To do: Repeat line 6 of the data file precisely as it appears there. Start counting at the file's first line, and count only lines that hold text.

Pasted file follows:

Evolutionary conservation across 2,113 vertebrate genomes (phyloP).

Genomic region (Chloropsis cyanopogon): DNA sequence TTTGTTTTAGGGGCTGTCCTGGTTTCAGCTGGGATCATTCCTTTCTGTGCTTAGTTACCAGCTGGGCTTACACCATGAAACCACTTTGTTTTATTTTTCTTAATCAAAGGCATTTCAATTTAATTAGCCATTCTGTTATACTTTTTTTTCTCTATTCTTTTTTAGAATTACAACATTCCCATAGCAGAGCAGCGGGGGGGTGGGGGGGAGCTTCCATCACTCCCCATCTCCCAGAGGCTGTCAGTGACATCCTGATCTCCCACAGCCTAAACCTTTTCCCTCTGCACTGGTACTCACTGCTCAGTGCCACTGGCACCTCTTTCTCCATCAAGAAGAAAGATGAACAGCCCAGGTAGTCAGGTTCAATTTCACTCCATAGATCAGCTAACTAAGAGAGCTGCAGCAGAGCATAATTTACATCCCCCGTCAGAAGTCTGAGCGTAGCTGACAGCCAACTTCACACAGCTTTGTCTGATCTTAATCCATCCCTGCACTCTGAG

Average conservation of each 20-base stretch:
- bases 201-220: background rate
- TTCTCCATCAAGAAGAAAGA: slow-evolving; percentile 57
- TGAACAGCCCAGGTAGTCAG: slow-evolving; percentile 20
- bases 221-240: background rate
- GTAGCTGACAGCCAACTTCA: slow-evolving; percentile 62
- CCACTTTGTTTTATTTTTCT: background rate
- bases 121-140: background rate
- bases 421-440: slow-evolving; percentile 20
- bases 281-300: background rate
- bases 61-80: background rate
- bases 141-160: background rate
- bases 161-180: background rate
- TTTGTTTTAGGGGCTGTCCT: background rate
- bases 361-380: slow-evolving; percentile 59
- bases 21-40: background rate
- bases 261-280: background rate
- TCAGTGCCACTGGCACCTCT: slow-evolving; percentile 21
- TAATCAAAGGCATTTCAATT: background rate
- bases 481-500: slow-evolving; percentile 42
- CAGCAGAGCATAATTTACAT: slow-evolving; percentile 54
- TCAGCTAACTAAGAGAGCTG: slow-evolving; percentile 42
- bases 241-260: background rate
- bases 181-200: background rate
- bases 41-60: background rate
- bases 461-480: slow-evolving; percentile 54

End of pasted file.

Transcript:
- TGAACAGCCCAGGTAGTCAG: slow-evolving; percentile 20